Ed Asner: A quick chat with TV’s Lou Grant
(Image by Here and now, unfortunately, ends my journey on Pixabay from Pixabay)
Albuquerque, NM — It started a few years ago, when I’d sent a request to Ed Asner for an autographed signature of him standing with Mary in the middle and Ted Knight bragging about something.
Ed Asner sent the photo back a few weeks later with the inscription: “If Ted puts his arm around me like that again, I’m going to rip it off” And then when confronted with the inscription, he laughed.
Eddie Asner was born September 15, 1929 in Kansas City. He attended Wyandotte High School, and is an actor and voice actor with a great deal of success in many roles over the decades. His is one of our great American stories. Our telephone interview took place last week—Tuesday, July 6th.
Flores: How’d you like growing up in Kansas City? What was working on a General Motors line—your job? Hard work—long hours? How long did you do it?
Asner: It was a bitch. I was polishing hoods and fenders. Right out of high school. And I had a mean S.O.B. for a foreman–who didn’t like me. Really, the first job I had out of high school. My first day on the job was working, working, working, and I was dehydrated so I jumped off the stand I stood on and bent over to get a drink. (Boss man says) What are you doin! You don’t get a drink until you get out of the hole. (More time on the job). I learned my lesson.
Flores: And you were in the Army in the Korean War?
Asner: What the goddamned hell name is that, camp something. Anyway—it’s Camp Crowder. Georgia. Basic training eight weeks. Then it was special forces in signal corps—all there. Trained there, and once you were trained you would ship out. I was one of the last ones to get marching orders. Waited, didn’t know what to make of it. I joined a signal corps outfit in Central France. I couldn’t have asked for anything better. This was NOT World War II. This was Korea (Asner said, with a slight chuckle of amusement.)
Flores: How did you get into acting?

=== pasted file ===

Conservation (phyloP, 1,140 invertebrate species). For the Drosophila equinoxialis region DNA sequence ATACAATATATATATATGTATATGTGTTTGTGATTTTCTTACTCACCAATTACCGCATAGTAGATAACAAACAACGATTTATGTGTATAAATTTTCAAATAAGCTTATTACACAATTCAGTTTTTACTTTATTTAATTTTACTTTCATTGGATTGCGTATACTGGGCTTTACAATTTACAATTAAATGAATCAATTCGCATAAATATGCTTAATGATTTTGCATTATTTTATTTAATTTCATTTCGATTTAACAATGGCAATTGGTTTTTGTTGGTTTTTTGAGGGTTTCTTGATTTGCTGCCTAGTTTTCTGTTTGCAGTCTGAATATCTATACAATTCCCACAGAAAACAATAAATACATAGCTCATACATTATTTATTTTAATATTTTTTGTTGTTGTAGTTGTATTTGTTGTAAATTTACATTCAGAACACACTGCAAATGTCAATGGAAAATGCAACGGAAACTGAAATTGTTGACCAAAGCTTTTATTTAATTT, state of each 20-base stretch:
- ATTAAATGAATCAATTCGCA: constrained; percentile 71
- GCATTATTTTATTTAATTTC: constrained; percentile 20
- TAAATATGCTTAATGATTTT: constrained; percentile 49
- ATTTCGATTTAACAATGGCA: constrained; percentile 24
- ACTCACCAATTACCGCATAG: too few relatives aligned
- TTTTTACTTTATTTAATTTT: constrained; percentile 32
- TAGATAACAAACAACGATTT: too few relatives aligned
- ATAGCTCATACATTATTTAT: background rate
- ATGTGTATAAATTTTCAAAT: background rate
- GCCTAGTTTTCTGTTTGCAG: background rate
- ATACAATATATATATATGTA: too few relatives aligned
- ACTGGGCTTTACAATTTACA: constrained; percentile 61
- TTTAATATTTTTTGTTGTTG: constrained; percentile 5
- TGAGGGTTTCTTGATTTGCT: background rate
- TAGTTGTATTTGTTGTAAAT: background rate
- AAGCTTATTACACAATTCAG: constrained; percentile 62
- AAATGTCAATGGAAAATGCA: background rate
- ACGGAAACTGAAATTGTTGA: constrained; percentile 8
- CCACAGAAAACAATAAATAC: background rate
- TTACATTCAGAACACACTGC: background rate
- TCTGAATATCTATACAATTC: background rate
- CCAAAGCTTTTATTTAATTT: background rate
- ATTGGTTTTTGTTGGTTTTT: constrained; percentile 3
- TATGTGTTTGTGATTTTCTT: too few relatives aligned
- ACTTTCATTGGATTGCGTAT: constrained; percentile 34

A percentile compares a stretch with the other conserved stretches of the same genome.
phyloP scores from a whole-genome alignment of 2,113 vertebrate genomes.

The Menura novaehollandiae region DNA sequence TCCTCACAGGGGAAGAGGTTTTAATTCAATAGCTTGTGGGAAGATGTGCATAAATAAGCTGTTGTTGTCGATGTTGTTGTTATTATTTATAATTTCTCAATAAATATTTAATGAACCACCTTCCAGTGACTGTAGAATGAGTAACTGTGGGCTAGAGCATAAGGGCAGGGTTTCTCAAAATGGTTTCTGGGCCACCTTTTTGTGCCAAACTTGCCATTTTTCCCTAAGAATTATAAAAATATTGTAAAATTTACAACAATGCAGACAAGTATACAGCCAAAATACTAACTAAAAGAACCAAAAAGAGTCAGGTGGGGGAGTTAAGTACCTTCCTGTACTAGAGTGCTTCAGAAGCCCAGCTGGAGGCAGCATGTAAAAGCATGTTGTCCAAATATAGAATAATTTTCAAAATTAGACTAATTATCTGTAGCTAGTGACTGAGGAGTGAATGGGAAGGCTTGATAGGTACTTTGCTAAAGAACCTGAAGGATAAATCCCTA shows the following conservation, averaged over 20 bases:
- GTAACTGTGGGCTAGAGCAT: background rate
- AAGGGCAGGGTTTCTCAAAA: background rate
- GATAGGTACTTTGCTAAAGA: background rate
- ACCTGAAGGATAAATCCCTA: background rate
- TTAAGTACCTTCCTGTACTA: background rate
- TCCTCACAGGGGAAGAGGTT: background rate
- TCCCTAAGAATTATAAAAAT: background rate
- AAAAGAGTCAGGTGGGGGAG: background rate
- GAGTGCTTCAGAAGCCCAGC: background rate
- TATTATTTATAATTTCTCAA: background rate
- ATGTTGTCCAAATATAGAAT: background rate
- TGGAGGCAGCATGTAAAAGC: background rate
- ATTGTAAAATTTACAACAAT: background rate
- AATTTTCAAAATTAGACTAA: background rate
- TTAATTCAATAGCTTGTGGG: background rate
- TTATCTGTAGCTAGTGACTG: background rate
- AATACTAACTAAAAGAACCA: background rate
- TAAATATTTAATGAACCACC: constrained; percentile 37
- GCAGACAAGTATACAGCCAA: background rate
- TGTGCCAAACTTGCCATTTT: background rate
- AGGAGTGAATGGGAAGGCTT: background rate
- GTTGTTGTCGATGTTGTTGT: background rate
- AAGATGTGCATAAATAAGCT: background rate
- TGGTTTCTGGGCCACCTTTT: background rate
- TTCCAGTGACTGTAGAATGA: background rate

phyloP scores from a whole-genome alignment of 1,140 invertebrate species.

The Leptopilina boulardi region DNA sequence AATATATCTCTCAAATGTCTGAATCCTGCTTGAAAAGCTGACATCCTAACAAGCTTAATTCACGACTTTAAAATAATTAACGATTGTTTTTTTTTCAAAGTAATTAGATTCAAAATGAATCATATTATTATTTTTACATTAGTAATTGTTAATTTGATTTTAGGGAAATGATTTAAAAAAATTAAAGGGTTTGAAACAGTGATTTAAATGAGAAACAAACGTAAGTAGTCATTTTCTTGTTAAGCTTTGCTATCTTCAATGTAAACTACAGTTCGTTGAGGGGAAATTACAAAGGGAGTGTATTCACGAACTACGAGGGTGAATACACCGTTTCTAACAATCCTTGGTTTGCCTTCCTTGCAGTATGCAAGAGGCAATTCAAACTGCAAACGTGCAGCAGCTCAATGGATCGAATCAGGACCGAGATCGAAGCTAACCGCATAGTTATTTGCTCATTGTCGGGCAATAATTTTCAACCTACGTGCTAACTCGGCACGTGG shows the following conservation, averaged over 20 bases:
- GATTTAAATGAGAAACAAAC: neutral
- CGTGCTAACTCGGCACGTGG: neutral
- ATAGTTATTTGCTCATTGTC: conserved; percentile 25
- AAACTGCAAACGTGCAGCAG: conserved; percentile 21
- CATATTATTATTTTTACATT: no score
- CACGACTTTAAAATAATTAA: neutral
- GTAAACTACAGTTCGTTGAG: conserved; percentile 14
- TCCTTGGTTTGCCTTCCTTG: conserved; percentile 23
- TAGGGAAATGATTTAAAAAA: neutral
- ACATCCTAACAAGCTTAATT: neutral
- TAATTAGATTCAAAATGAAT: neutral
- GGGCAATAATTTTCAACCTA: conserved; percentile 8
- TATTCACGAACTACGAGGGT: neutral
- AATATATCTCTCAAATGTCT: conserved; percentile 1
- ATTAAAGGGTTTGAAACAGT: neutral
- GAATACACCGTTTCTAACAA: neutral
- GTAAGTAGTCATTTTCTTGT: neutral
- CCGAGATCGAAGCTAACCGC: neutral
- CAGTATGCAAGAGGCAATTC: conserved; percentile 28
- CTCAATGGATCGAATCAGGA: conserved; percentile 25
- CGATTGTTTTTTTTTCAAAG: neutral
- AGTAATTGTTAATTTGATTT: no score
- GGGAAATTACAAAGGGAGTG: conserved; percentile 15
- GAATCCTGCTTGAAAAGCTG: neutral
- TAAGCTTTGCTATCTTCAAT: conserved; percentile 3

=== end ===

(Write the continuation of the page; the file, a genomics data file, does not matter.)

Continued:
Asner: In college, a friend of mine started a closed-circuit radio station for the dormitory system at Chicago University. My roommate was more or less involved in acting, and I did radio in high school. I auditioned for this radio station, a poetry reading to him, and he noted how beautiful it was—the poem? It was—let me think. It was, ah, it was When Lilacs Last in the … something bloom. Courtyard bloom? Courtroom? He continued working the theater at the university. Then I had the lead, after auditioning, for a spring production of a play by T.S. Eliot. I checked out a book, read it, auditioned. It was easy.
Flores: How do you view acting technique, Ted Knight and The Mary Tyler Moore Show?
Asner: Good acting is becoming somebody else, convinced that you are it. And about Ted on the show, you know in real life behind the scenes he was the funniest man I think I’ve ever met. He always had something to crack me up. That was a blast all the way. But my favorite role was in Rich Man, Poor Man. And the other funniest man in the world — as I found out when acting in a movie with him — is Will Ferrell. Good god. Never boring. But one of my favorite movies is Blade Runner with Harrison Ford. Really. And I like Marty (Martin Sheen) and Robert De Niro, too. Yeah.”
I love the theater. The place to learn about acting. We don’t have a National Theater—like others do—because, I think, (the drama people) don’t like to be too organized. We’re that way. I like Eugene O’Neil, as a playwright, and Arthur Miller, Tennessee Williams, of course. But I find O’Neil taxing. He tends to drone on, and on, and on.
I’ll leave you with this. I was indeed on the Dick Cavett show and had the flu. I kept wiping my face, and sweating all over the place. Cavett was befuddled. I thought I was brilliant!” he said, this time chuckling.
Flores: Could I ask in closing about “The Other Guy” and the “New Guy” in the White House?
Asner: I think the guy in there (Biden) is a good guy and will try to do good for America. He will do a good job. Hell, he’s good at (being president). Competence. What a concept.
Admiral John W. Flores is a disabled American veteran, and a journalist and author in the mountains of northern New Mexico. He is a recipient of the U.S. Navy Public Service Award—presented to him in a 2009 ceremony at the 4th Recon Battalion HQ. The citation was signed by then-Marine Corps Commandant James Conway.